The former owner of San Diego CBS affiliate KFMB has been sentenced to six weeks in prison and one year of home confinement after pleading guilty to a federal charge of conspiracy to commit mail and wire fraud.
Elisabeth Kimmel owned KFMB and its CW affiliate until 2018 when she sold the the stations to Tegna.
She was implicated in the college admissions bribery scandal after paying more than $500,000 to get her children into prestigious universities. She is the 29th parent to be sentenced in the U.S. Department of Justice case nicknamed Operation Varsity Blues.
The complaint said that Kimmel’s daughter entered Georgetown in 2013 under the guise of being a nationally ranked tennis player. She was not a member of the tennis team at the university. She also paid for her son to be admitted to USC as a pole vault recruit, even though he was not a pole vaulter, prosecutors said.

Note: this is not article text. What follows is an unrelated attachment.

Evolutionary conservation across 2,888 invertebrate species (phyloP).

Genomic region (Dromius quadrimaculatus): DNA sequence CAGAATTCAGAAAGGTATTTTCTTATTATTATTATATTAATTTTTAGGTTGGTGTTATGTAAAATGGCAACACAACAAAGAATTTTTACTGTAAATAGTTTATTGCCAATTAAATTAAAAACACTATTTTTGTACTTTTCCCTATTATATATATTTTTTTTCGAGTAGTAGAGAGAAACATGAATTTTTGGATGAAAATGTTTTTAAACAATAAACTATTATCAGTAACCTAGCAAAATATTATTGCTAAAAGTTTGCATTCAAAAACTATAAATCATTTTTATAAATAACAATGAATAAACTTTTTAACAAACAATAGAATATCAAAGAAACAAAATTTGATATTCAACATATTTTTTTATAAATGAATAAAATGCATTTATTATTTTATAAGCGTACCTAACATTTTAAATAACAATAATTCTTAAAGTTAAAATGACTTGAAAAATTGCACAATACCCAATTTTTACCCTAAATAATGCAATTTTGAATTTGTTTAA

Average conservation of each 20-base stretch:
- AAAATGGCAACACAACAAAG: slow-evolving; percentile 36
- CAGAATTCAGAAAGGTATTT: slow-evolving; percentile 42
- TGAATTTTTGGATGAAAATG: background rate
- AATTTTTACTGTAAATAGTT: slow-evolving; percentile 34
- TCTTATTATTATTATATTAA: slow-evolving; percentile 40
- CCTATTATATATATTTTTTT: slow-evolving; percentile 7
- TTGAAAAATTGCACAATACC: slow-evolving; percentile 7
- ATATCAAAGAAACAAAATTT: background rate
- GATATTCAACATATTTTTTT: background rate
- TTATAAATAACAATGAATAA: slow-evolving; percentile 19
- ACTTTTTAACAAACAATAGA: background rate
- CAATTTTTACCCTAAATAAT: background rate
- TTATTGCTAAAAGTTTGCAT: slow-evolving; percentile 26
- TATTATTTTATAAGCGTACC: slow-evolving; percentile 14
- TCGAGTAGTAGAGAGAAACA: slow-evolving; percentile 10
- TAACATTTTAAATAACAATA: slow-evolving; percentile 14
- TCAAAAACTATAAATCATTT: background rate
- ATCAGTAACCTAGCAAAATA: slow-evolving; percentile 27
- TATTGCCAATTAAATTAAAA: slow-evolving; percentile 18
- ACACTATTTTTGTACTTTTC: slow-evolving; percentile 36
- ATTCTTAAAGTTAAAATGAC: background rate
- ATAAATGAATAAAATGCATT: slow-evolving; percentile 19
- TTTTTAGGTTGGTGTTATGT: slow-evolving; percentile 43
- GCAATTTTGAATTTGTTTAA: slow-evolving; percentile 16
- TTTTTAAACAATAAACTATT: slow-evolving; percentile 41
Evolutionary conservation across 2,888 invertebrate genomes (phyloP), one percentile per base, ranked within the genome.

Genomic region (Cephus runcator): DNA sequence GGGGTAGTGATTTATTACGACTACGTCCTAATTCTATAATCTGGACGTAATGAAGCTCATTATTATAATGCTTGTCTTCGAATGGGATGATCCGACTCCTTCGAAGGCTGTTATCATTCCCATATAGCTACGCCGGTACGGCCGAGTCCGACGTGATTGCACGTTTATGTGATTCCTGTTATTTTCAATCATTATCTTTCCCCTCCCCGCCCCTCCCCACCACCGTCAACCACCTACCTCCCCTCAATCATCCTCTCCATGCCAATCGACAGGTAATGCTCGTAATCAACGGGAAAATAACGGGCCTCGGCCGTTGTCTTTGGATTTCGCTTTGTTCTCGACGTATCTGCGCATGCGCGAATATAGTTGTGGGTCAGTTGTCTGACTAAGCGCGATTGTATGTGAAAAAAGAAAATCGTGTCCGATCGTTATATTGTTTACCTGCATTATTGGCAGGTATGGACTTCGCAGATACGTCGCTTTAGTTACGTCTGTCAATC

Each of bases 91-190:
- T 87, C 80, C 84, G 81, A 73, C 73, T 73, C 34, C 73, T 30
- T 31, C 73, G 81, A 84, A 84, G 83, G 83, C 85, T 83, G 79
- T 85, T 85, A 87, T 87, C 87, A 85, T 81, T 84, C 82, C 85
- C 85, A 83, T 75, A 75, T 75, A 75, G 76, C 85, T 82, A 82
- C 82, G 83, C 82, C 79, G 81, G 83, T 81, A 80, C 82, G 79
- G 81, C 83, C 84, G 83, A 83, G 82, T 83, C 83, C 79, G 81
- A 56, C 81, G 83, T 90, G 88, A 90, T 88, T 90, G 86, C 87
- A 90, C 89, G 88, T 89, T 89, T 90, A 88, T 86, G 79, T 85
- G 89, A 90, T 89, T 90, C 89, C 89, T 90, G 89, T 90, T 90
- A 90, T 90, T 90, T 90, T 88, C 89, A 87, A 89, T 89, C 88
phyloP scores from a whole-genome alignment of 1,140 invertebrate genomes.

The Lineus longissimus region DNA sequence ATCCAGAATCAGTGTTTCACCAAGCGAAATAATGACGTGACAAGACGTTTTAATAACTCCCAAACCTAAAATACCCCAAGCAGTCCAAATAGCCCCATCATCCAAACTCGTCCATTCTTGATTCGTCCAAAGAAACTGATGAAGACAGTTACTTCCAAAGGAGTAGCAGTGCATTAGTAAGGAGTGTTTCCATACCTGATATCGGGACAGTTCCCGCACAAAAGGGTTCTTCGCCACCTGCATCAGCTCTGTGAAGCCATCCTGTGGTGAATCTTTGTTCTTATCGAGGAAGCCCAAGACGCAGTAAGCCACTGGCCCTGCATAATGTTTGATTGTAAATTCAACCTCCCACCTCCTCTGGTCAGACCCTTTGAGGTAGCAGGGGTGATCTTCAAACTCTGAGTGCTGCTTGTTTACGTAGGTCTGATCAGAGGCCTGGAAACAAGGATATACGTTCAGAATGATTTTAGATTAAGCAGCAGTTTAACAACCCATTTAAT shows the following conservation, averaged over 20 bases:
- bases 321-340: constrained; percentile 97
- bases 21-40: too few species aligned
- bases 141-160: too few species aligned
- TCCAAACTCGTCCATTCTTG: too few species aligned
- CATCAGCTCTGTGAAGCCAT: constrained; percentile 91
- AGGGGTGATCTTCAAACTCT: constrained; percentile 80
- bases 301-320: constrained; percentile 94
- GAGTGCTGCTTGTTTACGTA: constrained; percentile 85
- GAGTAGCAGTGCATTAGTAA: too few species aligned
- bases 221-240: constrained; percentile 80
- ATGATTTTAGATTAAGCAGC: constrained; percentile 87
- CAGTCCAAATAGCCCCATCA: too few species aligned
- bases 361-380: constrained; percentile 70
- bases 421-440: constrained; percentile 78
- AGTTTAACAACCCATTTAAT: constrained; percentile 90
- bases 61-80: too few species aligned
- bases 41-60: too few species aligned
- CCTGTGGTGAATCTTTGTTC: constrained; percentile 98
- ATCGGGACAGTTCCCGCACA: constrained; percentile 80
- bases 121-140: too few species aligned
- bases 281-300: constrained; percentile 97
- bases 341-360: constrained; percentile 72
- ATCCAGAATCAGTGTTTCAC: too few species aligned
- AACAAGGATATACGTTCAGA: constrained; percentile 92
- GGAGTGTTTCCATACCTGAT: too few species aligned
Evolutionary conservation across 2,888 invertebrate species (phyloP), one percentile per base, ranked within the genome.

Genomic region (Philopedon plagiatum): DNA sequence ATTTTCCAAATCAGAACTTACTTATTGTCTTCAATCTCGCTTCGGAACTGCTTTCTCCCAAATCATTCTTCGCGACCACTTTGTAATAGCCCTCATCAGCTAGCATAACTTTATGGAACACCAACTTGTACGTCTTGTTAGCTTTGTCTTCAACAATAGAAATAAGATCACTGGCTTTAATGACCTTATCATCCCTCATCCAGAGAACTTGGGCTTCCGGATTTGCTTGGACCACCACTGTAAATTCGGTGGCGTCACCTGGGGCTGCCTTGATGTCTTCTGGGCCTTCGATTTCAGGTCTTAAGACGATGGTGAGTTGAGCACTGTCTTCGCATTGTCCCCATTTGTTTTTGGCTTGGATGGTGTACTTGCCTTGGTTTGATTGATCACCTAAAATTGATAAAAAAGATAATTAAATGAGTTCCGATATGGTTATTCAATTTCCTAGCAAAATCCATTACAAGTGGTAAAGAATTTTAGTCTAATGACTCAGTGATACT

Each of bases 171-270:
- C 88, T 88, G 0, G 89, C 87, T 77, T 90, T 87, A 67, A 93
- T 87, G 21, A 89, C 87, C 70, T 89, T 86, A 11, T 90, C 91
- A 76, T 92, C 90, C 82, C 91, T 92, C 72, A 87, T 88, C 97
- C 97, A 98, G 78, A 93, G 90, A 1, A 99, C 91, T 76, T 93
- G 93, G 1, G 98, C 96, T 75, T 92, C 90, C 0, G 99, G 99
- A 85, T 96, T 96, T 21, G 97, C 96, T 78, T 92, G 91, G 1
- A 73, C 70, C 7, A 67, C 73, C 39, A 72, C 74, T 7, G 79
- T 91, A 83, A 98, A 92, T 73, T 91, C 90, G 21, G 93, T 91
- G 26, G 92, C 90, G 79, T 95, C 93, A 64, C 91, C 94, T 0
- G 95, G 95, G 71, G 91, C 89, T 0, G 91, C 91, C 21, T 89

According to court records, Kimmel has been ordered to begin her sentence in January. She will also be on two years of supervised release, half of which includes home confinement, and will have to pay a $250,000 fine.
Kimmel operated the stations, along with an AM and FM radio station, under Midwest Television Inc.
Actors Felicity Huffman and Lori Loughlin, along with college coaches and athletic administrators, were caught in the scandal involving large bribes to get undeserving children into elite U.S. universities with rigged test scores or inflated athletic accomplishments.